Everest climber describes history-making ascent
AMHERST – When he was growing up in Lexington, Massachusetts, Ed Webster loved to climb trees. His mother would look out the window and see her 11-year-old son 40 feet off the ground.
To teach him how to climb safely, she got him a book on mountain climbing, and after Webster read “Everest Diary” by Lut Jerstad, who was one of the first five Americans to conquer Mount Everest, his future was set.
“I was immediately smitten,” Webster told a packed audience at his lecture and slide show at the Amherst Town Library last week.
Decades later, he achieved mountain-climbing fame when he and his team scaled the remote east face of Everest using a route that had never been tried before.
The Kangshung Face in Tibet is considered Everest’s most remote, and possibly its most dangerous side. The team climbed the 12,000-vertical-feet of the world’s tallest mountain with no radios, bottled oxygen or Sherpa assistance – a climb that “gave most intelligent climbers pause.” Webster said.
That 1988 ascent, when Webster was 32, has been hailed as the last of the great Everest expeditions, and one of the most audacious mountaineering feats of all time. Webster lost eight fingertips to frostbite in the climb, and their achievement is part of Everest history.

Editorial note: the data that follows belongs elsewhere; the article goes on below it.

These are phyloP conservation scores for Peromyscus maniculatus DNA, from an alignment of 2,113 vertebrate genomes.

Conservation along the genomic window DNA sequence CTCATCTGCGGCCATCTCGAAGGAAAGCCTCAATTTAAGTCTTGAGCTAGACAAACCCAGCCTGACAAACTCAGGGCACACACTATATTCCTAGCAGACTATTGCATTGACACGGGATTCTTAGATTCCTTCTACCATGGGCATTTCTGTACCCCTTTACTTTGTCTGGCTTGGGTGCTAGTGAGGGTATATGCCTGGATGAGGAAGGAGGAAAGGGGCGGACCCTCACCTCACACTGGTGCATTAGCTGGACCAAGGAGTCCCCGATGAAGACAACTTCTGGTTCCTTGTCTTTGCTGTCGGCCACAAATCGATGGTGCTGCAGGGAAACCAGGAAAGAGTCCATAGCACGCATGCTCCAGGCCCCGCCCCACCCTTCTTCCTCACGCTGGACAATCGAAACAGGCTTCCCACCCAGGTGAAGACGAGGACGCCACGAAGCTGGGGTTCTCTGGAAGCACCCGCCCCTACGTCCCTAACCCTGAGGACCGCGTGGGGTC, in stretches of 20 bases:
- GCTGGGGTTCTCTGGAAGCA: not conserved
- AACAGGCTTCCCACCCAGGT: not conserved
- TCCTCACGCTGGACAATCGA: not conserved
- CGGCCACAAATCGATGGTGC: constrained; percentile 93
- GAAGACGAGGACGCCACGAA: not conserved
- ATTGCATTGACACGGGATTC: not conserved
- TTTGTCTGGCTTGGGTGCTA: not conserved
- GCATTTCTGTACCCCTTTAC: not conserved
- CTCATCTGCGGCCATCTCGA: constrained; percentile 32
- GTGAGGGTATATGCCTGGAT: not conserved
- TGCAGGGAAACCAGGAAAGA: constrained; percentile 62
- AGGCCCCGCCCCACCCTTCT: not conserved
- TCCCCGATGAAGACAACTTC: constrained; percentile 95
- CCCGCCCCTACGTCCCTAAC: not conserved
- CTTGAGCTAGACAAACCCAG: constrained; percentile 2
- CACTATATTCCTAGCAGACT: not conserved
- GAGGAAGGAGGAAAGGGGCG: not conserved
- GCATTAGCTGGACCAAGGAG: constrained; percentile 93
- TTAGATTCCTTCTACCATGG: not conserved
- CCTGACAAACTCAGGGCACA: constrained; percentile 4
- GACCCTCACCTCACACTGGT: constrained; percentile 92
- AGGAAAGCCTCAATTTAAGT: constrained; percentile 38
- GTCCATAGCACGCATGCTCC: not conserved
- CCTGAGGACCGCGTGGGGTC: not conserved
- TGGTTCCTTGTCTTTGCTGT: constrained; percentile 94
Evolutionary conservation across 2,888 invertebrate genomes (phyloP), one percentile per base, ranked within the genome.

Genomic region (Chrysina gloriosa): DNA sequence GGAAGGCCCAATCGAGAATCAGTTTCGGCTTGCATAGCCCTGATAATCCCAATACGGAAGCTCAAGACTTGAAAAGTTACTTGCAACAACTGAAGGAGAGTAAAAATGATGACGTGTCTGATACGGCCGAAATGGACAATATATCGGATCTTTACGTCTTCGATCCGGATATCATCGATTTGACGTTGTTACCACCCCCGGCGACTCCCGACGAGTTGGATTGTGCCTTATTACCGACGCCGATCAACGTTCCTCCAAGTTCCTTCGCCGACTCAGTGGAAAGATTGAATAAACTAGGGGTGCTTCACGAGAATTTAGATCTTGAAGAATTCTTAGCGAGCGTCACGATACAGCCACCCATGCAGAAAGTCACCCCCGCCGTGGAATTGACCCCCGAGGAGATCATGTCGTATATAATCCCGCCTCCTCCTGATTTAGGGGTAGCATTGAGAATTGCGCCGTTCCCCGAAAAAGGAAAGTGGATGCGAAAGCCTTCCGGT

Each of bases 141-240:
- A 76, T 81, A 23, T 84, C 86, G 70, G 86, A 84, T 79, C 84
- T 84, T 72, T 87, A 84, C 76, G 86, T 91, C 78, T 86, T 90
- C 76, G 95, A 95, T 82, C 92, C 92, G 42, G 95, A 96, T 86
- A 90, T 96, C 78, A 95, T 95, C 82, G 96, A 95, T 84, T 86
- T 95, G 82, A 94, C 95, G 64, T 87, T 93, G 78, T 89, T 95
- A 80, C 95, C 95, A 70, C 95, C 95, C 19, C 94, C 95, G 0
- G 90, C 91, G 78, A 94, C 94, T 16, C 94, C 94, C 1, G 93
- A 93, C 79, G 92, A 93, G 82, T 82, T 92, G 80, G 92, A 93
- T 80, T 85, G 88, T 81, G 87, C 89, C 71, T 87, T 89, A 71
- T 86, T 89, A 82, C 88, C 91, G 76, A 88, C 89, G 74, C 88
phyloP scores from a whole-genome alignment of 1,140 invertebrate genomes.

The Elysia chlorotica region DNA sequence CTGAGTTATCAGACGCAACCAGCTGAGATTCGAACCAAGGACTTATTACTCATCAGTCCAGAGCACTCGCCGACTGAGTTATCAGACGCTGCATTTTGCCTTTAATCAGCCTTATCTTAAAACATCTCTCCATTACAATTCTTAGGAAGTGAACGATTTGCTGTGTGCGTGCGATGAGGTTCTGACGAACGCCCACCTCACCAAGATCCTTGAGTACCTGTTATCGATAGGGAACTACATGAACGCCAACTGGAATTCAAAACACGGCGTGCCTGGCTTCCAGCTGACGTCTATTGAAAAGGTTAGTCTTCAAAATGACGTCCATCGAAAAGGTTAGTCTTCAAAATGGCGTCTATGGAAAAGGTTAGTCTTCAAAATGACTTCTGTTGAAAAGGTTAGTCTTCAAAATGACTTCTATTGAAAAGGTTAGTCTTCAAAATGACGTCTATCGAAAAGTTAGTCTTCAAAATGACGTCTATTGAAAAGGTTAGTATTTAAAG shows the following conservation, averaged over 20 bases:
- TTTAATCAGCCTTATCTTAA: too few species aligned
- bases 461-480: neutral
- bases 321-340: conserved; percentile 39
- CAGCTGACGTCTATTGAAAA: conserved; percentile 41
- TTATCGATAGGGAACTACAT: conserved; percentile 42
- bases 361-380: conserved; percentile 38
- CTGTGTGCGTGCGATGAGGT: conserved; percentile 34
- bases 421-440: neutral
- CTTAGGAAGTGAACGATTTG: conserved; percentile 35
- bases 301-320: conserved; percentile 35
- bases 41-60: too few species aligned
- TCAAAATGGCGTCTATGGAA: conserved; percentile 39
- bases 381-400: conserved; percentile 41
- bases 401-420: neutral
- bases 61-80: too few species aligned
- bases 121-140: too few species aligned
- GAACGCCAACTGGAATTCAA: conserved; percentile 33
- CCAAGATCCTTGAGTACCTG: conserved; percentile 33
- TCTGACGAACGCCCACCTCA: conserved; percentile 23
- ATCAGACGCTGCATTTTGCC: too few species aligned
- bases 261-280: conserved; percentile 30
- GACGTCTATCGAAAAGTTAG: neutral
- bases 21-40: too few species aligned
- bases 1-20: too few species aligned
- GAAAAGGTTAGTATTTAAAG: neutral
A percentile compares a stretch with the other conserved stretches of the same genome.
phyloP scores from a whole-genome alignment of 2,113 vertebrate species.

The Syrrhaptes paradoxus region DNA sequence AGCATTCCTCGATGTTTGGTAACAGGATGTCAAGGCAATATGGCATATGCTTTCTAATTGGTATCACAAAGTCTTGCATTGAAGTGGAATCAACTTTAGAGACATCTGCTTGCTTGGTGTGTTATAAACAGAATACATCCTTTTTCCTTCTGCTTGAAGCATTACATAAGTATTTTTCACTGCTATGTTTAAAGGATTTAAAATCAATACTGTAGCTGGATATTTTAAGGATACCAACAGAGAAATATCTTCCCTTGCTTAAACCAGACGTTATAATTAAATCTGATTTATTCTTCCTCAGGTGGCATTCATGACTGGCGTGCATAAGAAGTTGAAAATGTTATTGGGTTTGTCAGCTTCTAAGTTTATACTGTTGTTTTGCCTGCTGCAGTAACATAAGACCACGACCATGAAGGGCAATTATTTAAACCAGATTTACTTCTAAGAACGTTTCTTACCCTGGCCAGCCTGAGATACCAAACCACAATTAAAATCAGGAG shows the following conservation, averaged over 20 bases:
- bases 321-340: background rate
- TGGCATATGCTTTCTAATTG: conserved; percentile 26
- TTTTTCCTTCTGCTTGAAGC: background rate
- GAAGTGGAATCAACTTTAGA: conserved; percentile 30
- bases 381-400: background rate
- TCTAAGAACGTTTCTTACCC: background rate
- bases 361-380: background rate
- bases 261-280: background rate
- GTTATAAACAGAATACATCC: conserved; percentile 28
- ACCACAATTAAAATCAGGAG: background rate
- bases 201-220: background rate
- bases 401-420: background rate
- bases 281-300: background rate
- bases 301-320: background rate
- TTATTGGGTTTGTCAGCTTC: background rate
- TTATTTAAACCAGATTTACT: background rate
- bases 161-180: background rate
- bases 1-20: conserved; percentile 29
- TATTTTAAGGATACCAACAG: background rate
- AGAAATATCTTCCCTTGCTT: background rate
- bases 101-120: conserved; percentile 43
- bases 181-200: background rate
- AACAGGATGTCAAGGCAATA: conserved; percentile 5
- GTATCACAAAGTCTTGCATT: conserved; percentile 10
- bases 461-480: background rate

“There was no Google Earth, we used six photos (of Everest’s east slope) to prepare.” he said. “We were young and maybe too brave … we were scared witless most of the time, but we had a lot of fun,” he said showing a photo of tents above a sea of clouds.
One night when they were not far from the summit and the temperature was 30 below zero, the team of four set up tents in 100 mph winds, “and we knew if they blew away we would die.”
Now the climb is considered the last of the great Everest expeditions.
Webster talked for two hours to an audience that overflowed into the balcony of the library’s reading room.
So many people – almost 200 – signed up for Webster’s evening talk, said librarian Ruslyn Vear, that he added the one in the afternoon.
He seemed to have an endless supply of climbing anecdotes: about flying over Everest in a helicopter with 1980s rock musician Billy Squier to film an MTV video, and about spending three days with Jerstad, the Everest diarist, “one of the most magical coming-togethers of my life.”
Webster was socially audacious as well. Once he met Sir Edmund Hillary at a lecture in Boulder, Colorado, and “no one was sitting next to him, so I grabbed the seat, and asked, ‘Do you think you and Tenzing (Norgay) suffered brain damage’ from oxygen deprivation during their climbs?”
Everest is probably the only mountain known all over the world, he said, with an image of “solidity and height that fascinated me since I was 11.”
Webster is an acknowledged expert on the history of Mount Everest and the author of two guidebooks, “Rock Climbs in the White Mountains of New Hampshire” and “Climbing in the Magic Islands to the Lofoten Islands of Arctic Norway,” as well as “Snow in the Kingdom: My Storm Years on Everest.”
New England climbers are lucky to have the White Mountains, he said.
“If you can deal with the Presidential Mountains, you can climb on any mountain. It’s the best training ground you could possibly have.”
And how does his mother react to all that climbing?
She is 93 now, and when he sees her she likes to say, “I’m so glad I got you that mountaineering book. You had such a good time.”
Kathy Cleveland can be reached at 673-3100 or firstname.lastname@example.org.